It’s the Queen’s Jubilee Weekend in London. The streets are lined with Union Jacks. Jets soar low in the sky bound for City and Heathrow, as tourists trundle outside Big Ben in the midday sun.
We’re on foot along Westminster Bridge to Marriott County Hall for lunch with Fred Finn, the world’s original ‘super commuter’ – the man who has travelled more for business and pleasure than anyone else on the planet. The Guinness Book of World Records cites Finn officially as the World's Most-Travelled Person, with 15 million career miles (24 million kilometres) to his name, many spent aboard the aviation industry’s most cherished and fantasised commercial jet of all time: Concorde.
“I told them to get us a window seat,” says Finn, greeting us with a handshake at Gillray’s Restaurant and Bar, his Guinness World Book and Concorde pins glinting proudly on his tie and lapel.
“I haven’t stopped since last week,” he says, holding court with the restaurant staff, who know him by name. “Six trains in one day on Wednesday – Lancaster, Manchester City, Man airport. I’m always busy. I seem to be in demand.”
Finn is a man who can talk, and has much to talk about after six decades in motion. Though his professional days as an international lawyer, marketer and licenser are in the past, his role as an inadvertent Concorde ambassador, and an ambassador for business travel itself – jetting around the world giving talks on his elite air experiences and a life on the road – is just as active today as it ever has been.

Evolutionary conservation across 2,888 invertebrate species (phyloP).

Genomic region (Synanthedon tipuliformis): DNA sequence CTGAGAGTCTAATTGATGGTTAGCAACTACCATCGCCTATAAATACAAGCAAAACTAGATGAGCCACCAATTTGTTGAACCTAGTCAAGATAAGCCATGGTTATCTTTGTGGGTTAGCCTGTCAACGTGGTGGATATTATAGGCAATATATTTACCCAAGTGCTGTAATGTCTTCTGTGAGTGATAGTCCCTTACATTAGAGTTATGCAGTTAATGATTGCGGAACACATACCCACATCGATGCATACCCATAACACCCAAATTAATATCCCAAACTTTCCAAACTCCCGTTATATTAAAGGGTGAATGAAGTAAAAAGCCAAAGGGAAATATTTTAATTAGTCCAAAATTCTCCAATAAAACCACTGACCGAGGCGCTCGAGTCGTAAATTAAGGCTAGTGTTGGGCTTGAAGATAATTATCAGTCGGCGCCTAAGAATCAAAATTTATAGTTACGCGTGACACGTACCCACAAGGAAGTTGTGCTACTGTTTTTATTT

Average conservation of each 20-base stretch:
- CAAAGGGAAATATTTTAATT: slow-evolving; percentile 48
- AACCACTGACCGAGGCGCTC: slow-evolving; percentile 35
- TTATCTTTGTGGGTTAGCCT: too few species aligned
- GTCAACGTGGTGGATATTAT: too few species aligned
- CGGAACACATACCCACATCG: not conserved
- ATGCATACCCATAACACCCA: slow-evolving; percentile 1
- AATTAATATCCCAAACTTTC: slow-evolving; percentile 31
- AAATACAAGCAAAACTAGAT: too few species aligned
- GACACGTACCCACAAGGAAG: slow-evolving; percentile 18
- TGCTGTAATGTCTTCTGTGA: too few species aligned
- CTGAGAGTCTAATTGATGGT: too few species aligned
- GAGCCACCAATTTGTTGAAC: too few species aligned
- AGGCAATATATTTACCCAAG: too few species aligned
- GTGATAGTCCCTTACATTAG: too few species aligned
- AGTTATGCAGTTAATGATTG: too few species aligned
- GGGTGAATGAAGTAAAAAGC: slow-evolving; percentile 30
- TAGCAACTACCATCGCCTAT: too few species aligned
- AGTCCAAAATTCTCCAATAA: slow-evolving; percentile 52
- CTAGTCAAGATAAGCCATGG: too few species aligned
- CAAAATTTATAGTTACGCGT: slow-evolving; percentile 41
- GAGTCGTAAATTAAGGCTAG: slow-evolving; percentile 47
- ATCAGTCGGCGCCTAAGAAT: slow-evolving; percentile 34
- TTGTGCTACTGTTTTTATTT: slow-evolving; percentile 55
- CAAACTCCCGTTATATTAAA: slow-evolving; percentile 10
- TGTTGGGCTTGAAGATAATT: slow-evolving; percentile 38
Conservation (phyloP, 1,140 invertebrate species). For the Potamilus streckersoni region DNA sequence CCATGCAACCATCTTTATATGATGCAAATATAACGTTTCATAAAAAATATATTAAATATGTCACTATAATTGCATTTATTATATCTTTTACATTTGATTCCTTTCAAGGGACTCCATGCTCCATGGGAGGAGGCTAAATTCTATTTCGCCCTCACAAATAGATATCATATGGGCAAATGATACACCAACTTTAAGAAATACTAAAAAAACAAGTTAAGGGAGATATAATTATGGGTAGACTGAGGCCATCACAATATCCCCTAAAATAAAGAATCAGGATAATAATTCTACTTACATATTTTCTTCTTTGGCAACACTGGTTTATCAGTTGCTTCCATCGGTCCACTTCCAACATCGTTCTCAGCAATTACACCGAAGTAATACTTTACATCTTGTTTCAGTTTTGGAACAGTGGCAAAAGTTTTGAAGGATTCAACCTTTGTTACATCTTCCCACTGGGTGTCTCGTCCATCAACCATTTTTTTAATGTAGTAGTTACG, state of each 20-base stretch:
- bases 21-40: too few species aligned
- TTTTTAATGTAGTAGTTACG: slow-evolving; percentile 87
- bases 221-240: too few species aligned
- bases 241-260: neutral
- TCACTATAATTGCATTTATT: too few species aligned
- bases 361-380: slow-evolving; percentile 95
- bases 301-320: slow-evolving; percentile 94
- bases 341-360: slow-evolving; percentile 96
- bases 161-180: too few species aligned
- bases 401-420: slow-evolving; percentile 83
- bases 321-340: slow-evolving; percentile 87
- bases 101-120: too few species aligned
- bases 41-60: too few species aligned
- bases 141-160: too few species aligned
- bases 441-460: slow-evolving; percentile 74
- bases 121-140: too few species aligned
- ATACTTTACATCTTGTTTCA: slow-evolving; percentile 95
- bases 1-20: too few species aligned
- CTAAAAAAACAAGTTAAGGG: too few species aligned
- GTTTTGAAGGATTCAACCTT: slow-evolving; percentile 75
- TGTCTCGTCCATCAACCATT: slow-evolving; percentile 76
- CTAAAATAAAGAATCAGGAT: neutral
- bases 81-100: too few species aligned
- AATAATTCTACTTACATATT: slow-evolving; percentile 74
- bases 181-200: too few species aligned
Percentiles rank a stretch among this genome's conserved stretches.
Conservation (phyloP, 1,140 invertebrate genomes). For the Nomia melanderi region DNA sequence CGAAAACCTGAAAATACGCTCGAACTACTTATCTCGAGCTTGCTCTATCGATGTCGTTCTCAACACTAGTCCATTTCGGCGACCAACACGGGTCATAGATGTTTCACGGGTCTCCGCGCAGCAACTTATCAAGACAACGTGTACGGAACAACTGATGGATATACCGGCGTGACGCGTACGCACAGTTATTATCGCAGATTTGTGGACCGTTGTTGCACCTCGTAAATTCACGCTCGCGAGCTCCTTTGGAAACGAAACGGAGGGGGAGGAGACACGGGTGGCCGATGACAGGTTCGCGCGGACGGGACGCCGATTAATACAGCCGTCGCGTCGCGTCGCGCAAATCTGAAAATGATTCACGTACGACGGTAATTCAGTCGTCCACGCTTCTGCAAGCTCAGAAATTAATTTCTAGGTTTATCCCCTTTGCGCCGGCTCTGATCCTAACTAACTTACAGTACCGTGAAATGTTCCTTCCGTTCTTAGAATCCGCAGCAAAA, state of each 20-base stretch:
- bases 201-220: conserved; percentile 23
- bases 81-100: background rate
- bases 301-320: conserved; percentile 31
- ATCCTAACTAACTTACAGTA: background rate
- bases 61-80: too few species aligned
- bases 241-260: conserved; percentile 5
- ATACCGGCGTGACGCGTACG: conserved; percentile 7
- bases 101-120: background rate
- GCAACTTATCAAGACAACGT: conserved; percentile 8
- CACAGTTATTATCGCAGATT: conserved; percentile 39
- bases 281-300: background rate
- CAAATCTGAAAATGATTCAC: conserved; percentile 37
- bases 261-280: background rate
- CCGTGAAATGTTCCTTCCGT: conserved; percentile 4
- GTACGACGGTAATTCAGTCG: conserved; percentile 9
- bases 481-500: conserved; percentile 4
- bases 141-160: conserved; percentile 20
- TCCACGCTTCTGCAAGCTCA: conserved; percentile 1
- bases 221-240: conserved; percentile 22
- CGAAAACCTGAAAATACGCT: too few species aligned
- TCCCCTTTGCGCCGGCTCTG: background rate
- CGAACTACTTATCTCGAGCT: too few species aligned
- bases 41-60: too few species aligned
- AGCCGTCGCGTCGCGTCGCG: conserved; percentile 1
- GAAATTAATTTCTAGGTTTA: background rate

“It feels just like yesterday,” he says, glass of red in hand. “It was the most sensational thing in the world.”
A feat of engineering unsurpassed in commercial aviation still two decades after its final voyage, Concorde’s fleet of fourteen aircraft – seven, respectively, to British Airways and Air France – was, for those lucky enough to experience it, a sleek, supersonic, and highly exclusive experience in an era when even the most basic commercial air travel held a gravitas unknown in today’s culture of speedy check-ins and budget carriers. Concorde epitomised the art, beauty, and purposeful thrill of air travel.
“It was so ahead of its time,” says Finn. “When you went up to it, the shape of it, it was a piece of artwork. Especially when it was flying.”
Concorde made the world smaller. And it helped people get things done so much faster than they could otherwise. You could get from London Heathrow to JFK in under three hours with the right tailwind, cutting at twice the speed of sound (Mach 2, or 2,179 km/h; quicker than a rifle bullet).
As well as the most travelled, Finn also holds the world record for the most ever flights on Concorde – a paltry 718 times between 1976 and 2003, three of which occurred in a single day.